Islamic finance industry charts high-tech future

A trader walks underneath stock display board at the Dubai Stock exchange. Islamic finance has become a $2 trillion business over the past two decades, covering everything from bonds to buying a car. (AFP)
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Updated 13 April 2020

Islamic finance industry charts high-tech future

  • Based on the concept of shared profit and loss, the sector has in its relatively short existence grown to be worth $2.1tn

DUBAI: “Is it halal to buy shares in Tesla?” a young Muslim would-be investor asks on Twitter.

Islamic finance — an amalgamation of Shariah law and modern banking — has become a $2 trillion business over the past two decades, covering everything from bonds to buying cars.

But it’s not easy for observant Muslims to decide whether or not an investment is halal (religiously permissible). Yet new technology is helping.




Zoya app logo

Tesla, the American electric car pioneer, for example, is considered 96 percent Shariah compliant, according to the Zoya mobile application.

The app screens US-listed stocks based on criteria issued by the Accounting and Auditing Organization for Islamic Financial Institutions, one of several bodies that set Islamic finance standards.

Islamic funds are banned from investing in companies associated with tobacco, alcohol, pork or gambling. Earning interest is also banned as “usury.”




Wahed Invest logo

US-based Wahed Invest, an online halal platform, uses those criteria to help tens of thousands of people invest “ethically.”

Islamic bankers are hoping that modern platforms will open the industry up to young investors, and that its innately ethical credentials will prove to be another draw.

Mehdi Benslimane, Global Expansion Strategist at Wahed Invest, said the guidelines in religious texts boil down to two conditions.

“A business must have a real economic impact, not just a speculative one. And it must have a positive contribution to the world,” he told AFP.

According to the ratings agency Standard & Poor’s, the Islamic finance industry has in its relatively short existence grown to be worth $2.1 trillion.

In projections made before the coronavirus outbreak, it predicted the sector would “continue to expand slowly” in 2020.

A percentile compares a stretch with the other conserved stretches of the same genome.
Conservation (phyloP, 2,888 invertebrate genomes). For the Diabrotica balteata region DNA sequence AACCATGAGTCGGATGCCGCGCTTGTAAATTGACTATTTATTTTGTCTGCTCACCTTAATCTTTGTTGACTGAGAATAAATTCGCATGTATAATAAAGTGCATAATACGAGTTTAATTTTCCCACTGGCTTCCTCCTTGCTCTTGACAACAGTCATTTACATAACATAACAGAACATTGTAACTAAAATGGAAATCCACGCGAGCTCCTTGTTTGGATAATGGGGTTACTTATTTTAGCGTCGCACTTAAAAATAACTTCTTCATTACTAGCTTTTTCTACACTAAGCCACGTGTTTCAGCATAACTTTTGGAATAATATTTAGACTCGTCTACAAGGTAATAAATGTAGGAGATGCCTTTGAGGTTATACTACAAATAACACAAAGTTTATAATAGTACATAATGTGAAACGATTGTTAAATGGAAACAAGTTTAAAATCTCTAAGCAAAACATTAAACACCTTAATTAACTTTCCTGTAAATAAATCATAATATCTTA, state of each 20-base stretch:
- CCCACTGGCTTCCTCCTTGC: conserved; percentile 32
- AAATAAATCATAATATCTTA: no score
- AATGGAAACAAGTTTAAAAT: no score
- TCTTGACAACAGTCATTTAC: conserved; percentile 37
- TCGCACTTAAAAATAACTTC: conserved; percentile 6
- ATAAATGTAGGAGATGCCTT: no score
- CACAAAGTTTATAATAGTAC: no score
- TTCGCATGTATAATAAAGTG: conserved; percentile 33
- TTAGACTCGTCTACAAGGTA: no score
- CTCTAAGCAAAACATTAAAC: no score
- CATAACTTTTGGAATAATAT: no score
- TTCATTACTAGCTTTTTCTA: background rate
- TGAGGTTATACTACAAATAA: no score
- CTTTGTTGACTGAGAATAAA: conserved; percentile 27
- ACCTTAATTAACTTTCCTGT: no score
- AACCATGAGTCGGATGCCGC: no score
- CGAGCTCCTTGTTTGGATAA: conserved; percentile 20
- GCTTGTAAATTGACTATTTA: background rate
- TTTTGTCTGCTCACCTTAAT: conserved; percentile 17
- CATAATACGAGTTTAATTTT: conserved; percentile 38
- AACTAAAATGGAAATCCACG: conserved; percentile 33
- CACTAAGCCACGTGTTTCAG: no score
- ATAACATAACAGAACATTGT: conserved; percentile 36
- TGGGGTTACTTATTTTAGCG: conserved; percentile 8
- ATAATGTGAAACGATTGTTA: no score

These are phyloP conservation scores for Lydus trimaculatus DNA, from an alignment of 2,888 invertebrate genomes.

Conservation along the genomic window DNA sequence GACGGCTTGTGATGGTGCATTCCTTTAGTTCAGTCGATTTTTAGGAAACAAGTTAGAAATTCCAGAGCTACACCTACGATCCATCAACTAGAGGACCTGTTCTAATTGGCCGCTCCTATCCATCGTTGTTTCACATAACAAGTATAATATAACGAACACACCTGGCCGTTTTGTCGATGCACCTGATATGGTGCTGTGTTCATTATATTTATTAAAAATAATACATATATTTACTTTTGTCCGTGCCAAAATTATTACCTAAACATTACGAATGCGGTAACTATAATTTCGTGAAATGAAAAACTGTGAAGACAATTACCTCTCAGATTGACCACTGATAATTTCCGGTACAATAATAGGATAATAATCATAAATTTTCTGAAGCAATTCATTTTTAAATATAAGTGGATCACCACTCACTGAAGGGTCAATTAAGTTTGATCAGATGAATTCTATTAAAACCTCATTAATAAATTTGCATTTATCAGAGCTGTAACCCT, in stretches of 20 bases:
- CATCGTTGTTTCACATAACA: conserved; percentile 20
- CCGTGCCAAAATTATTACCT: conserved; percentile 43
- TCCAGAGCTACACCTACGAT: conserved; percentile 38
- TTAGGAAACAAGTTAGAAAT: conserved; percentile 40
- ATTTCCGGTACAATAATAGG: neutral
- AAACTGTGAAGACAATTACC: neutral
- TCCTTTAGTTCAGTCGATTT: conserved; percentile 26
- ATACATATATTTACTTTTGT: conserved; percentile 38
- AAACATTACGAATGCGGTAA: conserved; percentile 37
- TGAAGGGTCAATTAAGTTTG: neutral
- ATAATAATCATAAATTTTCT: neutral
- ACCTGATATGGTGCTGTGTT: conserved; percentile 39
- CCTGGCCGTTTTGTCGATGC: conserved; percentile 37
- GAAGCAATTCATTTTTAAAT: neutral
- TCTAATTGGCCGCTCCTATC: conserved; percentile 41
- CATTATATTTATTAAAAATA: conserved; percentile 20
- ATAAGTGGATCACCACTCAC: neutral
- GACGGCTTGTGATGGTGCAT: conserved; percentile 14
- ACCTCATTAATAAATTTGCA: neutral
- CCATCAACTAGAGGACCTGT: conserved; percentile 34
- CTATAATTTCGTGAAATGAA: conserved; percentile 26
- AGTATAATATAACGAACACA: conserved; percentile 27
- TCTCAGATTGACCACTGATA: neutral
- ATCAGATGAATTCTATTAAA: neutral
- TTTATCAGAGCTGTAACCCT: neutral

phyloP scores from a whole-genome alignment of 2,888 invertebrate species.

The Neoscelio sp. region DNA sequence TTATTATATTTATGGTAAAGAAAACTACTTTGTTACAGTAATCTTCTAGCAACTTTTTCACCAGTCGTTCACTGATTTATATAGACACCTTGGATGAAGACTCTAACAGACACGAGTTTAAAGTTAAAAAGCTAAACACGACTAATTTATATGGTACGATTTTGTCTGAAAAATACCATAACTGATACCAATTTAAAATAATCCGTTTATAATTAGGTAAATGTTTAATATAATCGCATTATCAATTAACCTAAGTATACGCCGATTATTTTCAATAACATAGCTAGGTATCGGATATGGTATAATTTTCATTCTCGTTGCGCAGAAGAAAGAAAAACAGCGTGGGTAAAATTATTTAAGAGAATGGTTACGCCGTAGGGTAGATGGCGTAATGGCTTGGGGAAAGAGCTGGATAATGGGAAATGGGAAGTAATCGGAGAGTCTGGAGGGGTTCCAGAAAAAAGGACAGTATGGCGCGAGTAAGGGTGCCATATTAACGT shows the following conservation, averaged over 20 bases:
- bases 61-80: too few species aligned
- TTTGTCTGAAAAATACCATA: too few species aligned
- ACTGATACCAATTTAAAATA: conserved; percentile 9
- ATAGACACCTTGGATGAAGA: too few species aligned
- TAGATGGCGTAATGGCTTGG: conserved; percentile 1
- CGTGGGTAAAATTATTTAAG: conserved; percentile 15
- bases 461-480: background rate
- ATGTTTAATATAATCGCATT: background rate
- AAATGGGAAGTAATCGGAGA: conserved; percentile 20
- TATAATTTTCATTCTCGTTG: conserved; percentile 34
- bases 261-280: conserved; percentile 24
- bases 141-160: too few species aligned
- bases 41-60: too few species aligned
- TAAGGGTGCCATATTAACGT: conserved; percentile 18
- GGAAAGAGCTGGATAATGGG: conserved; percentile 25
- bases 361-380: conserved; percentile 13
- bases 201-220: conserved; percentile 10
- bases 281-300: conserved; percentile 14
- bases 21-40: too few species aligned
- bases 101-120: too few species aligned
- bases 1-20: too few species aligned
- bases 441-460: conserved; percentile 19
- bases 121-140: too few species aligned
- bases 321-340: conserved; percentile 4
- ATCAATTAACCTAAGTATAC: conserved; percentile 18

Financial technology, or fintech, could help the industry grow by “facilitating easier and faster transactions,” it said in its Islamic Finance Outlook 2020 Edition.

The meltdown the coronavirus pandemic has caused in other parts of the economy has prompted fears of a collapse in the sector. Dubai Islamic Bank has already delayed a planned issue of Shariah-compatible bonds, according to Emirati media reports.

Yet Islamic finance — based on the concept of shared profit and loss, thus minimizing risk for banks — has fans well beyond the Muslim world.

For example, the Jeddah-based Islamic Development Bank in November signed an agreement with Japan’s mammoth pension fund to support the development of sustainable Shariah-compliant products.

And the Responsible Finance & Investment (RFI) Foundation, a think tank, has talked up their ability to respond to the latest crash, due to the fact they are anchored in the real economy.

It also suggests that profits on investments in industries such as protective medical equipment could be donated to charities, helping tackle the coronavirus crisis without breaking the Islamic ban on interest payments.

But the sector’s current slow-moving nature may hobble its ability to respond to crises.

The emphasis has been on growing the market rather than making it more efficient, said Mohammed Al-Sehli, CEO of Wethaq Capital, a Dubai-based fintech firm.

The sector must focus more on innovation after “suffering from lack of innovation, standardization and automation of processes,” he told AFP.